New York is the epicenter of the book publishing industry. So, in exploring NYC nature connections it is apt to note the 2019 Pulitzer Prize for fiction awarded to Richard Powers' The Overstory, a novel in which trees shape the lives of nine characters and are so vividly evoked as to be characters too. In addition, Victoria Johnson's American Eden was a finalist for the Pulitzer for history. American Eden is a riveting biography of David Hosack, visionary physician and botanist during the early Republic who created the New York's first botanical garden (more about this terrific book in a later blog).
Nature certainly received much attention from this year's Pulitzer Prize Board.
The Pulitzer Prize Board describes The Overstory as "An ingeniously structured narrative that branches and canopies like the trees at the core of the story whose wonder and connectivity echo those of the humans living amongst them."....a sweeping, impassioned work of activism and resistance that is also a stunning evocation of—and paean to—the natural world. From the roots to the crown and back to the seeds, The Overstory unfolds in concentric rings of interlocking fables that range from antebellum New York to the late twentieth-century Timber Wars of the Pacific Northwest and beyond. There is a world alongside ours—vast, slow, interconnected, resourceful, magnificently inventive, and almost invisible to us. This is the story of a handful of people who learn how to see that world and who are drawn up into its unfolding catastrophe."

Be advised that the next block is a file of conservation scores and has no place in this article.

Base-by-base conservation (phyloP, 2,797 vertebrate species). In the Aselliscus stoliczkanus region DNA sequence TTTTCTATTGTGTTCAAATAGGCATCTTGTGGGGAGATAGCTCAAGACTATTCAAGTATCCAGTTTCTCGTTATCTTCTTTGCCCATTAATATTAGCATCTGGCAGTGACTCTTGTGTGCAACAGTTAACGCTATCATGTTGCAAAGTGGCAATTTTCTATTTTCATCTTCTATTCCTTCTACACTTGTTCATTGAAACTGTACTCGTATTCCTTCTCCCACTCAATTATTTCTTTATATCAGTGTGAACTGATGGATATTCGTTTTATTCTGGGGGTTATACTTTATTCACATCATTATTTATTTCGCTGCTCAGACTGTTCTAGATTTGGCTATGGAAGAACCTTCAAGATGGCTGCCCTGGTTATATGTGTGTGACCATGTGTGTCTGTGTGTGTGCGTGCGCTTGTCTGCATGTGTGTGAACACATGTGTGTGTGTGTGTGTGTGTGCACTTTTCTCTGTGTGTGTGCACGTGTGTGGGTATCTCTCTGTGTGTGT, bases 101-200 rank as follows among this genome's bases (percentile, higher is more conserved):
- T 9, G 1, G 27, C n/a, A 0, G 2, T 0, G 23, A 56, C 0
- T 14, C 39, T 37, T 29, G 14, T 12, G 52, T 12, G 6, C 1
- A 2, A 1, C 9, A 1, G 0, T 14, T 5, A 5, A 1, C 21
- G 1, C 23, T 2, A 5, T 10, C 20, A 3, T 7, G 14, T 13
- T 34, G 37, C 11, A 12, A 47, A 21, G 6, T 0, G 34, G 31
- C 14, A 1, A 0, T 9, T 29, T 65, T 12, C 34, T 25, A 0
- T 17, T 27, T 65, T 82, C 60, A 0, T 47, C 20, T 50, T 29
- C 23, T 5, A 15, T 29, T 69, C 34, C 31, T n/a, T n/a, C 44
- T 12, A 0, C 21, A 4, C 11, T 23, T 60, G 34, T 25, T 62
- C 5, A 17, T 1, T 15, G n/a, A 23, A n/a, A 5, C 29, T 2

With stirring, incisive descriptions, Powers awakens deep, limbic understanding of humans' biological and emotional connection to the natural world and the primacy of trees. “This is not our world with trees in it" he writes. "It's a world of trees, where humans have just arrived.” And what lessons there are to be learned from trees. Here's a passage I particularly like, one that portrays survival of the fittest not as fierce drama played out through competition among individuals but rather as a result of successfully networked, interrelated, and cooperative communities:
"The things she catches Doug-firs doing, over the course of these years, fill her with joy. When the lateral roots of two Douglas-firs run into each other underground, they fuse. Through those self-grafted knots, the two trees join their vascular systems together and become one. Networked together underground by countless thousands of mile of living fungal threads, her trees feed and heal each other, keep their young and sick alive, pool their resources and metabolites into community chests.... Her trees are far more social than [she] suspected. There are no individuals. There aren't even separate species. Everything in the forest is the forest. Competition is not separable from endless flavors of cooperation. Trees fight no more than do the leaves on a single tree. It seems most of nature isn't red in tooth and claw, after all."
There is much to learn from trees.
About this Blog
Hi! I'm Nancy Kopans, founder of Urban Edge Forest Therapy. Join me on an adventure to discover creative ways to connect with nature in your daily life, ways that are inspired by urban surroundings that can reveal unexpected beauty, with the potential to ignite a sense of wonder.